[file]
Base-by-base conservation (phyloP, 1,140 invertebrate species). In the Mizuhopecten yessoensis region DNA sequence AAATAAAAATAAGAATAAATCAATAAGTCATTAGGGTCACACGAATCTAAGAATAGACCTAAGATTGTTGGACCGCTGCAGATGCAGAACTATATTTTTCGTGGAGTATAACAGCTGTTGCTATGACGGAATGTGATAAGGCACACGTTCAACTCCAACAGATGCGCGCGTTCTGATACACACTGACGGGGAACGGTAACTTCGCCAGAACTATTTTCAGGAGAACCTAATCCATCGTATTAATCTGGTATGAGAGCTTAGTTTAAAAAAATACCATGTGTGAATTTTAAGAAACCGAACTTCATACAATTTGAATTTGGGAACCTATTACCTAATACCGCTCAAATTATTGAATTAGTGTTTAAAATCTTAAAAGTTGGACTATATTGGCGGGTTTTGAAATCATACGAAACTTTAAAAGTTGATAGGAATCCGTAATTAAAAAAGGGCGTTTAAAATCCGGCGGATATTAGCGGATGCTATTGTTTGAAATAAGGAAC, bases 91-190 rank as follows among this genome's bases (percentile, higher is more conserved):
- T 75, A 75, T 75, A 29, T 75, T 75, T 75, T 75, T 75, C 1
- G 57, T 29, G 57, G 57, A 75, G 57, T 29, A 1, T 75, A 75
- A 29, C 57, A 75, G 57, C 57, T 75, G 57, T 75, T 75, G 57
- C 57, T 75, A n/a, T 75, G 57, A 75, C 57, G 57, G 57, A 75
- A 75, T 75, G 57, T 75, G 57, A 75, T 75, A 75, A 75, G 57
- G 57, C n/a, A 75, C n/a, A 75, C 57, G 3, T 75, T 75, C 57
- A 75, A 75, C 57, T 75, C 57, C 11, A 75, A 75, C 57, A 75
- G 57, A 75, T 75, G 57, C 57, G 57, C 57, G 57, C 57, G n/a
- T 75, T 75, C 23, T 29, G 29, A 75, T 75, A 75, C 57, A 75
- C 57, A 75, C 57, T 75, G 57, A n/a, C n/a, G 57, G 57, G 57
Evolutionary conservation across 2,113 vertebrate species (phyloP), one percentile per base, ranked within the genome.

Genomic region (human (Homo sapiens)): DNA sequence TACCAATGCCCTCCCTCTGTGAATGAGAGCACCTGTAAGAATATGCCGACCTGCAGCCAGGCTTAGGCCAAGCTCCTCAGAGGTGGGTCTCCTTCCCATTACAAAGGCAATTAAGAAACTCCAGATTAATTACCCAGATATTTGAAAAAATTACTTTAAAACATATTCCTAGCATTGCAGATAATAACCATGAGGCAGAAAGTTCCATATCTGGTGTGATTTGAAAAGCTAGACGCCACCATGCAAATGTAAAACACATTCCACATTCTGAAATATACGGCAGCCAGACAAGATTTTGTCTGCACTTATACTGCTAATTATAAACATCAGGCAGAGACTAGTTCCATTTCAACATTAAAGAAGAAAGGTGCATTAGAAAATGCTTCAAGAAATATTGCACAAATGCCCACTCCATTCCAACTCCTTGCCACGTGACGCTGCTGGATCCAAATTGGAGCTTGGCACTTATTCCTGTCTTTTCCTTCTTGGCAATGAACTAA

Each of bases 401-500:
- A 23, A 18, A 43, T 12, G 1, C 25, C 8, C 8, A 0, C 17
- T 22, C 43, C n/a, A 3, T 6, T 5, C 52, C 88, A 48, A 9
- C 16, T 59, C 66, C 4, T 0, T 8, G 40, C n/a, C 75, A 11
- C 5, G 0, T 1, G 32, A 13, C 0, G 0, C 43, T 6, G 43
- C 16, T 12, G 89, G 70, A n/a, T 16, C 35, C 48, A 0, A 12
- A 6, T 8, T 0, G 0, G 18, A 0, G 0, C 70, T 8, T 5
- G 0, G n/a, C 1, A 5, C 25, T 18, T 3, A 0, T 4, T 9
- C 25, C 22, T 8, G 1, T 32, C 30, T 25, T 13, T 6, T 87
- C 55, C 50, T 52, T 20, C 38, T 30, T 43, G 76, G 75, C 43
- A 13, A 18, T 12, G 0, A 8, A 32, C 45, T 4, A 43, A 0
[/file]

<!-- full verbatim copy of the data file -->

Base-by-base conservation (phyloP, 1,140 invertebrate species). In the Mizuhopecten yessoensis region DNA sequence AAATAAAAATAAGAATAAATCAATAAGTCATTAGGGTCACACGAATCTAAGAATAGACCTAAGATTGTTGGACCGCTGCAGATGCAGAACTATATTTTTCGTGGAGTATAACAGCTGTTGCTATGACGGAATGTGATAAGGCACACGTTCAACTCCAACAGATGCGCGCGTTCTGATACACACTGACGGGGAACGGTAACTTCGCCAGAACTATTTTCAGGAGAACCTAATCCATCGTATTAATCTGGTATGAGAGCTTAGTTTAAAAAAATACCATGTGTGAATTTTAAGAAACCGAACTTCATACAATTTGAATTTGGGAACCTATTACCTAATACCGCTCAAATTATTGAATTAGTGTTTAAAATCTTAAAAGTTGGACTATATTGGCGGGTTTTGAAATCATACGAAACTTTAAAAGTTGATAGGAATCCGTAATTAAAAAAGGGCGTTTAAAATCCGGCGGATATTAGCGGATGCTATTGTTTGAAATAAGGAAC, bases 91-190 rank as follows among this genome's bases (percentile, higher is more conserved):
- T 75, A 75, T 75, A 29, T 75, T 75, T 75, T 75, T 75, C 1
- G 57, T 29, G 57, G 57, A 75, G 57, T 29, A 1, T 75, A 75
- A 29, C 57, A 75, G 57, C 57, T 75, G 57, T 75, T 75, G 57
- C 57, T 75, A n/a, T 75, G 57, A 75, C 57, G 57, G 57, A 75
- A 75, T 75, G 57, T 75, G 57, A 75, T 75, A 75, A 75, G 57
- G 57, C n/a, A 75, C n/a, A 75, C 57, G 3, T 75, T 75, C 57
- A 75, A 75, C 57, T 75, C 57, C 11, A 75, A 75, C 57, A 75
- G 57, A 75, T 75, G 57, C 57, G 57, C 57, G 57, C 57, G n/a
- T 75, T 75, C 23, T 29, G 29, A 75, T 75, A 75, C 57, A 75
- C 57, A 75, C 57, T 75, G 57, A n/a, C n/a, G 57, G 57, G 57
Evolutionary conservation across 2,113 vertebrate species (phyloP), one percentile per base, ranked within the genome.

Genomic region (human (Homo sapiens)): DNA sequence TACCAATGCCCTCCCTCTGTGAATGAGAGCACCTGTAAGAATATGCCGACCTGCAGCCAGGCTTAGGCCAAGCTCCTCAGAGGTGGGTCTCCTTCCCATTACAAAGGCAATTAAGAAACTCCAGATTAATTACCCAGATATTTGAAAAAATTACTTTAAAACATATTCCTAGCATTGCAGATAATAACCATGAGGCAGAAAGTTCCATATCTGGTGTGATTTGAAAAGCTAGACGCCACCATGCAAATGTAAAACACATTCCACATTCTGAAATATACGGCAGCCAGACAAGATTTTGTCTGCACTTATACTGCTAATTATAAACATCAGGCAGAGACTAGTTCCATTTCAACATTAAAGAAGAAAGGTGCATTAGAAAATGCTTCAAGAAATATTGCACAAATGCCCACTCCATTCCAACTCCTTGCCACGTGACGCTGCTGGATCCAAATTGGAGCTTGGCACTTATTCCTGTCTTTTCCTTCTTGGCAATGAACTAA

Each of bases 401-500:
- A 23, A 18, A 43, T 12, G 1, C 25, C 8, C 8, A 0, C 17
- T 22, C 43, C n/a, A 3, T 6, T 5, C 52, C 88, A 48, A 9
- C 16, T 59, C 66, C 4, T 0, T 8, G 40, C n/a, C 75, A 11
- C 5, G 0, T 1, G 32, A 13, C 0, G 0, C 43, T 6, G 43
- C 16, T 12, G 89, G 70, A n/a, T 16, C 35, C 48, A 0, A 12
- A 6, T 8, T 0, G 0, G 18, A 0, G 0, C 70, T 8, T 5
- G 0, G n/a, C 1, A 5, C 25, T 18, T 3, A 0, T 4, T 9
- C 25, C 22, T 8, G 1, T 32, C 30, T 25, T 13, T 6, T 87
- C 55, C 50, T 52, T 20, C 38, T 30, T 43, G 76, G 75, C 43
- A 13, A 18, T 12, G 0, A 8, A 32, C 45, T 4, A 43, A 0